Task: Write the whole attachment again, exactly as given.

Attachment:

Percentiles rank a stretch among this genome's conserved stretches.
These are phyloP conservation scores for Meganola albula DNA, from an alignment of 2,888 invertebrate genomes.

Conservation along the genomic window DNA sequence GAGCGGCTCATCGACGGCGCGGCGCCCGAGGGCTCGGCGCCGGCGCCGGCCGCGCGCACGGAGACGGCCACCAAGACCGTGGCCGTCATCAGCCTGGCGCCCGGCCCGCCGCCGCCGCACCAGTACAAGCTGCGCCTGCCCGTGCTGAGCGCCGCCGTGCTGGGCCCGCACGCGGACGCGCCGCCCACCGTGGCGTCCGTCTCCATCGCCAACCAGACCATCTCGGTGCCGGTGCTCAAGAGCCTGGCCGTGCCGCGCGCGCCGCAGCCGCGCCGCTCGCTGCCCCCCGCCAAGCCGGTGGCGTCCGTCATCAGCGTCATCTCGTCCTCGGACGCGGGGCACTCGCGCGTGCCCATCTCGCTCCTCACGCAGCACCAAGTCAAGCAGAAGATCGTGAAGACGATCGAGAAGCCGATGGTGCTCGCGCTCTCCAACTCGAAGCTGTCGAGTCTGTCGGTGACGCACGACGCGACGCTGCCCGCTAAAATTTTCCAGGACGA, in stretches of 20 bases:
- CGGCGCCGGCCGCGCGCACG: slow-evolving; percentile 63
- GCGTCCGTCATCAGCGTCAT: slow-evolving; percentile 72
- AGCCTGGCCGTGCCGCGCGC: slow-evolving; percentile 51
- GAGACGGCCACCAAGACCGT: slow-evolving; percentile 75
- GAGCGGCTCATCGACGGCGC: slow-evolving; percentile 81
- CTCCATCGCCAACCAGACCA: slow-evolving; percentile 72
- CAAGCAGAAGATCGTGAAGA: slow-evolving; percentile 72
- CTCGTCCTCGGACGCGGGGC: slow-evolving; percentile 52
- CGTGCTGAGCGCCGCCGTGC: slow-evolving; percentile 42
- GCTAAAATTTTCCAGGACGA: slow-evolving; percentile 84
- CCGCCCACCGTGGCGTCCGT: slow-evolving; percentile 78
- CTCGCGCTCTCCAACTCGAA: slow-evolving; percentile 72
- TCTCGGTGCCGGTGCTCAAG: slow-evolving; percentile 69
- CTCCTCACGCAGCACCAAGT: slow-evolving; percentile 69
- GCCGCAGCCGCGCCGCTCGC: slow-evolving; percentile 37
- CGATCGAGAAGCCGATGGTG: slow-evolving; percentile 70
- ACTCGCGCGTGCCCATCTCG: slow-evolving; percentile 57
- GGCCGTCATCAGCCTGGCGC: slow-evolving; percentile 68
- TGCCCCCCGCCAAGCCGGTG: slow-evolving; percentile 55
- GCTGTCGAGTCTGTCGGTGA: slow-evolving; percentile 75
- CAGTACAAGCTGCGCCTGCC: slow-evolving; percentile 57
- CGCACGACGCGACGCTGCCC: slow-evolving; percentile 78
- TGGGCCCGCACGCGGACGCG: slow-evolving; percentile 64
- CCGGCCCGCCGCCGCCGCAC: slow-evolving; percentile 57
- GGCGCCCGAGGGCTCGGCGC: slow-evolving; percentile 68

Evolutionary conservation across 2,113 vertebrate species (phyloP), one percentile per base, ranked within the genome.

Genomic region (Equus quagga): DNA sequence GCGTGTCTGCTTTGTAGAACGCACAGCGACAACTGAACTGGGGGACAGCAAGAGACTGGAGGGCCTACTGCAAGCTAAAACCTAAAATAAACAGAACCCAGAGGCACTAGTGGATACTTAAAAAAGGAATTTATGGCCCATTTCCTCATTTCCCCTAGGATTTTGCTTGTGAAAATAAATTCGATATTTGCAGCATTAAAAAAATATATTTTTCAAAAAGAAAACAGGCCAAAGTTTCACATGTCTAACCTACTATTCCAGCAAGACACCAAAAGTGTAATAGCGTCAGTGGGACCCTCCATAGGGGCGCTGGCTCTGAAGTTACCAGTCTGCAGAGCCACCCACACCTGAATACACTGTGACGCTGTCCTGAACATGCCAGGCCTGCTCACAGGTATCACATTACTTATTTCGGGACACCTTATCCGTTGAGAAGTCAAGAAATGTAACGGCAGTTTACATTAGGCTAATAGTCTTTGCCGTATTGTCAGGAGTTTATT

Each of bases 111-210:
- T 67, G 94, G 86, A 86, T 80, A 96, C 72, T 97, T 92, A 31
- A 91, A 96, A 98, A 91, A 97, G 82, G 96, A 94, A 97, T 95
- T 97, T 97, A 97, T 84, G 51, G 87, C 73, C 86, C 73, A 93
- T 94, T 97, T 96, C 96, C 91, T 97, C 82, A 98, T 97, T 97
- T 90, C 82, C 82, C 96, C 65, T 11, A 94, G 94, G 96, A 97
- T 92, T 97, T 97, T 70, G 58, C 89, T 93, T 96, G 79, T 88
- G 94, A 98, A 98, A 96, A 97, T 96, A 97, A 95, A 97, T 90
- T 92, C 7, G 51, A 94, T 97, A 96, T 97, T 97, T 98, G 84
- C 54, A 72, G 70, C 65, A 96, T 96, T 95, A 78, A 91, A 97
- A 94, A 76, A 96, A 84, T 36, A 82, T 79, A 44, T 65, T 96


Percentiles rank a stretch among this genome's conserved stretches.
These are phyloP conservation scores for Meganola albula DNA, from an alignment of 2,888 invertebrate genomes.

Conservation along the genomic window DNA sequence GAGCGGCTCATCGACGGCGCGGCGCCCGAGGGCTCGGCGCCGGCGCCGGCCGCGCGCACGGAGACGGCCACCAAGACCGTGGCCGTCATCAGCCTGGCGCCCGGCCCGCCGCCGCCGCACCAGTACAAGCTGCGCCTGCCCGTGCTGAGCGCCGCCGTGCTGGGCCCGCACGCGGACGCGCCGCCCACCGTGGCGTCCGTCTCCATCGCCAACCAGACCATCTCGGTGCCGGTGCTCAAGAGCCTGGCCGTGCCGCGCGCGCCGCAGCCGCGCCGCTCGCTGCCCCCCGCCAAGCCGGTGGCGTCCGTCATCAGCGTCATCTCGTCCTCGGACGCGGGGCACTCGCGCGTGCCCATCTCGCTCCTCACGCAGCACCAAGTCAAGCAGAAGATCGTGAAGACGATCGAGAAGCCGATGGTGCTCGCGCTCTCCAACTCGAAGCTGTCGAGTCTGTCGGTGACGCACGACGCGACGCTGCCCGCTAAAATTTTCCAGGACGA, in stretches of 20 bases:
- CGGCGCCGGCCGCGCGCACG: slow-evolving; percentile 63
- GCGTCCGTCATCAGCGTCAT: slow-evolving; percentile 72
- AGCCTGGCCGTGCCGCGCGC: slow-evolving; percentile 51
- GAGACGGCCACCAAGACCGT: slow-evolving; percentile 75
- GAGCGGCTCATCGACGGCGC: slow-evolving; percentile 81
- CTCCATCGCCAACCAGACCA: slow-evolving; percentile 72
- CAAGCAGAAGATCGTGAAGA: slow-evolving; percentile 72
- CTCGTCCTCGGACGCGGGGC: slow-evolving; percentile 52
- CGTGCTGAGCGCCGCCGTGC: slow-evolving; percentile 42
- GCTAAAATTTTCCAGGACGA: slow-evolving; percentile 84
- CCGCCCACCGTGGCGTCCGT: slow-evolving; percentile 78
- CTCGCGCTCTCCAACTCGAA: slow-evolving; percentile 72
- TCTCGGTGCCGGTGCTCAAG: slow-evolving; percentile 69
- CTCCTCACGCAGCACCAAGT: slow-evolving; percentile 69
- GCCGCAGCCGCGCCGCTCGC: slow-evolving; percentile 37
- CGATCGAGAAGCCGATGGTG: slow-evolving; percentile 70
- ACTCGCGCGTGCCCATCTCG: slow-evolving; percentile 57
- GGCCGTCATCAGCCTGGCGC: slow-evolving; percentile 68
- TGCCCCCCGCCAAGCCGGTG: slow-evolving; percentile 55
- GCTGTCGAGTCTGTCGGTGA: slow-evolving; percentile 75
- CAGTACAAGCTGCGCCTGCC: slow-evolving; percentile 57
- CGCACGACGCGACGCTGCCC: slow-evolving; percentile 78
- TGGGCCCGCACGCGGACGCG: slow-evolving; percentile 64
- CCGGCCCGCCGCCGCCGCAC: slow-evolving; percentile 57
- GGCGCCCGAGGGCTCGGCGC: slow-evolving; percentile 68

Evolutionary conservation across 2,113 vertebrate species (phyloP), one percentile per base, ranked within the genome.

Genomic region (Equus quagga): DNA sequence GCGTGTCTGCTTTGTAGAACGCACAGCGACAACTGAACTGGGGGACAGCAAGAGACTGGAGGGCCTACTGCAAGCTAAAACCTAAAATAAACAGAACCCAGAGGCACTAGTGGATACTTAAAAAAGGAATTTATGGCCCATTTCCTCATTTCCCCTAGGATTTTGCTTGTGAAAATAAATTCGATATTTGCAGCATTAAAAAAATATATTTTTCAAAAAGAAAACAGGCCAAAGTTTCACATGTCTAACCTACTATTCCAGCAAGACACCAAAAGTGTAATAGCGTCAGTGGGACCCTCCATAGGGGCGCTGGCTCTGAAGTTACCAGTCTGCAGAGCCACCCACACCTGAATACACTGTGACGCTGTCCTGAACATGCCAGGCCTGCTCACAGGTATCACATTACTTATTTCGGGACACCTTATCCGTTGAGAAGTCAAGAAATGTAACGGCAGTTTACATTAGGCTAATAGTCTTTGCCGTATTGTCAGGAGTTTATT

Each of bases 111-210:
- T 67, G 94, G 86, A 86, T 80, A 96, C 72, T 97, T 92, A 31
- A 91, A 96, A 98, A 91, A 97, G 82, G 96, A 94, A 97, T 95
- T 97, T 97, A 97, T 84, G 51, G 87, C 73, C 86, C 73, A 93
- T 94, T 97, T 96, C 96, C 91, T 97, C 82, A 98, T 97, T 97
- T 90, C 82, C 82, C 96, C 65, T 11, A 94, G 94, G 96, A 97
- T 92, T 97, T 97, T 70, G 58, C 89, T 93, T 96, G 79, T 88
- G 94, A 98, A 98, A 96, A 97, T 96, A 97, A 95, A 97, T 90
- T 92, C 7, G 51, A 94, T 97, A 96, T 97, T 97, T 98, G 84
- C 54, A 72, G 70, C 65, A 96, T 96, T 95, A 78, A 91, A 97
- A 94, A 76, A 96, A 84, T 36, A 82, T 79, A 44, T 65, T 96